Big Ten Tie-Ups
Morton continues college career with Huskers
LINCOLN, Neb. — A little more than five years ago, Dayne Morton was finishing his senior year of wrestling for the Sibley East Wolverines with a 117-9 career high school record and a Class A state wrestling championship at 120 pounds.
Fast-forward to 2023, Morton is closing in on completing his first year of Division I wrestling with the Nebraska Cornhuskers.
“It’s been really cool,” Morton said. “It’s really fun, I really enjoy the competition and being able to test myself all the time against really, really good guys.”
Entering the world of DI wrestling is no easy feat, not even for a former state champion, but Morton has been all for the challenge. That challenge was allowed after Morton received an additional two years of eligibility on the mat.
One of Morton’s additional years is from a redshirt season he used last year, while the other is a result of NCAA’s decision to grant an additional year of eligibility to athletes impacted by the COVID-19 pandemic.
Morton’s introduction to Huskers wrestling wasn’t immediate. He originally joined the DII Northern State University Wolves in Aberdeen, South Dakota, after graduating from Sibley East in 2018.
With the Wolves, Morton compiled a 39-15 record as he wrestled at 125 and 133 pounds.
Morton’s success with the Wolves, however, did not come without his share of injury setbacks.
“I tore my labrum in my hip my second year of college,” Morton said. “I rehabbed it back and was doing really good, then last year throughout the preseason it really started to get a lot worse and kind of started to go backwards. It just was not going well at all, and then I ended up having to have surgery on it in November.”
With his hip surgery, Morton redshirted for the 2021-22 season to extend his eligibility another year, giving him the chance to return for another year of Big Ten wrestling with the Huskers after this season.
After graduating from NSU, Morton had plans in mind to wrestle for the University of Minnesota Golden Gophers. However, another opportunity opened up for Morton southwest of Minnesota.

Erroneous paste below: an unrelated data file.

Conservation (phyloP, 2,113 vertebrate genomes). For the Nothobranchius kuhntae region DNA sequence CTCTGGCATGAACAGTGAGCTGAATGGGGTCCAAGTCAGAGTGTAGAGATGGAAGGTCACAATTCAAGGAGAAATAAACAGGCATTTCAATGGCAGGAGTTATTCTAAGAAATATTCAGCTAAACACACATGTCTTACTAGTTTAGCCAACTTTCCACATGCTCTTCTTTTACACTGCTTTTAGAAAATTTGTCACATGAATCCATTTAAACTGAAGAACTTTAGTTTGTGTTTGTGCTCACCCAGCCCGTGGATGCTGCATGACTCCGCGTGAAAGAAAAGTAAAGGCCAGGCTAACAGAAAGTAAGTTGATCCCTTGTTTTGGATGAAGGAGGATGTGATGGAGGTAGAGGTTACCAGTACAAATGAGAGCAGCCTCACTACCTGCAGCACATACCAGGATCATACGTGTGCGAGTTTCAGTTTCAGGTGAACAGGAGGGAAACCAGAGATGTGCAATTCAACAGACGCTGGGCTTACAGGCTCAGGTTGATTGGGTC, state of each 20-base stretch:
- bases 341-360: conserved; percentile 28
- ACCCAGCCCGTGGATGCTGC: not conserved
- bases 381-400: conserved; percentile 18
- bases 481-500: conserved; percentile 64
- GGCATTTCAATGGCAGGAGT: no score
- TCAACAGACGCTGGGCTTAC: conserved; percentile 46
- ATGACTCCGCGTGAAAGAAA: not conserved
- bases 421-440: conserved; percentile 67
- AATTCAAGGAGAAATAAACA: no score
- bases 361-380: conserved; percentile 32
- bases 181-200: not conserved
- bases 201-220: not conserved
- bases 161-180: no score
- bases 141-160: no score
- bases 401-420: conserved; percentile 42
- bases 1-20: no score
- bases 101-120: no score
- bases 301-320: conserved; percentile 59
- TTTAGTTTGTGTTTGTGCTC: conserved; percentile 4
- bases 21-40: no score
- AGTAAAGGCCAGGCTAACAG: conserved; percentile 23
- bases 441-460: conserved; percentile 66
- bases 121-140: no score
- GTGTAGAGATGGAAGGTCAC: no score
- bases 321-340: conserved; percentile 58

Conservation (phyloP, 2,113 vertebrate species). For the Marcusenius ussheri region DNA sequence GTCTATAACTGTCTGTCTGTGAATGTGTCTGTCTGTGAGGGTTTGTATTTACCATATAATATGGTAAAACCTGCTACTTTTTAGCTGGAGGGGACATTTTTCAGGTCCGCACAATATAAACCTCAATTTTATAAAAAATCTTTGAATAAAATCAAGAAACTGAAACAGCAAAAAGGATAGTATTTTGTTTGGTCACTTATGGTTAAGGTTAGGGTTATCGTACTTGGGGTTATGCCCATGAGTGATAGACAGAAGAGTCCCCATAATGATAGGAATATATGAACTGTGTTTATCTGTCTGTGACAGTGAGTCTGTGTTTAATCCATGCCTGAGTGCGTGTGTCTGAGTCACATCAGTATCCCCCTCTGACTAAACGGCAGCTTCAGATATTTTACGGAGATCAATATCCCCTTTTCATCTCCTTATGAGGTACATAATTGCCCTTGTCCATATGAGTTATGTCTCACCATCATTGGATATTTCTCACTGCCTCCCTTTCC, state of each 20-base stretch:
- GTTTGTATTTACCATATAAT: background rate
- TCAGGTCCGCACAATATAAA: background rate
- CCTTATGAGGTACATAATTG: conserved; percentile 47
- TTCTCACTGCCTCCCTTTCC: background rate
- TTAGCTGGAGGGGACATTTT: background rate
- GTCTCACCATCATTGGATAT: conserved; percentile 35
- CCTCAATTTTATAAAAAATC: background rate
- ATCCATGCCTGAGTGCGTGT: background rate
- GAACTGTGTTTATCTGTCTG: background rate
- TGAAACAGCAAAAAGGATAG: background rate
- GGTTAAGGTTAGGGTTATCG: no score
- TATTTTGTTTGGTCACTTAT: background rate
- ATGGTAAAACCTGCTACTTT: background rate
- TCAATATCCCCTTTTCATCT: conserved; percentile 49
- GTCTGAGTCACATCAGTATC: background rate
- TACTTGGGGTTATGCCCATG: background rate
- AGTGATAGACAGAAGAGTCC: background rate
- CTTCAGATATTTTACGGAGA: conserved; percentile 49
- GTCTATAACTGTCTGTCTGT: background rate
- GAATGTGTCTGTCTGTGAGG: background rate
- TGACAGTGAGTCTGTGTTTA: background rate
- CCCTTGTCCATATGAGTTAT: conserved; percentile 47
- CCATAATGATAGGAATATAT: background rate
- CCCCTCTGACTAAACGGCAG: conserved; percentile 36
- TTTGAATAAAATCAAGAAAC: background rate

“It all kind of ended up happening really fast,” Morton said. “I was kind of planning on going to Minnesota most of the summer, because I was going to transfer from Northern because I was graduating from there. So I was planning on going to Minnesota most of the summer, and then I ended up going to the Olympic Training Center [in Colorado Springs] shortly before c
“So I ended up taking a visit shortly after and then it ended up being the right fit. I really liked it a lot and it ended up being the right fit, so I committed the day later, then I basically drove back, grabbed by stuff and drove back down because they had already started classes.”
Now healthy and wrestling at 149 for a Big Ten school, Morton’s competition is understandably the toughest it’s been. However, he’s confident in his abilities and welcomes the challenges.
“I was always practicing with Minnesota over the summer, so I kind of knew what [to expect],” Morton said. “It’s definitely another level compared to Division II, but I definitely feel like I was ready. Even though some of what I accomplished at Northern might not have showed it just because of injuries and stuff like that, but I definitely felt like I was ready to wrestle and succeed at this level.”
Morton currently has a 5-10 record, with four of his losses coming to top-ranked wrestlers like Ohio State’s Sammy Sasso and Northwestern University’s Yahya Thomas. Morton earned arguably his biggest victory of the season Jan. 13 when he defeated Minnesota’s Michael Blockus, who was ranked No. 14 at the time at 149, by a 5-4 decision.
Morton’s first year with the Wolves helped develop and train him, while his first year with the Huskers has been eye-opening when it comes to how much he’s grown.
“It’s cool to watch kind of how I’ve developed, too, and changed as a wrestler,” Morton said. “I wrestled very different now compared to my first year at Northern, just because back when I wrestled at Northern, my first year there I was mostly off the free because I was wrestling guys and I was not very strong, especially that first year at 125 when I was 18 years old, but not very physically mature. So from a physical perspective, I was lagging behind a lot of the guys and a lot of the guys at my weight at that time were fourth-, fifth-, sixth-year seniors.
“So, physically, I couldn’t really hang with them, so I had to find other ways and wrestle off the free and more misdirect-type stuff, versus now I like to get my hands on people and hand fight a lot more and I go a lot more upper-body stuff. … My first year or two at Northern, if I was in an upper-body tie, I was getting out of it as fast as I could, and now I’m trying to get there. So it’s just kind of cool to see the evolution of that, and I’m starting to get a lot better on the mat, too.”
Morton, who is currently in a graduate program, is hoping to get into Educational Psychology. He graduated from NSU with a Human Performance degree.
Nebraska’s regular season wraps up Sunday afternoon as it hosts Arizona State in a 1:30 p.m. dual. The Big Ten Championships begin March 4 in Ann Arbor, Michigan.
(Photos courtesy of Nebraska Athletics)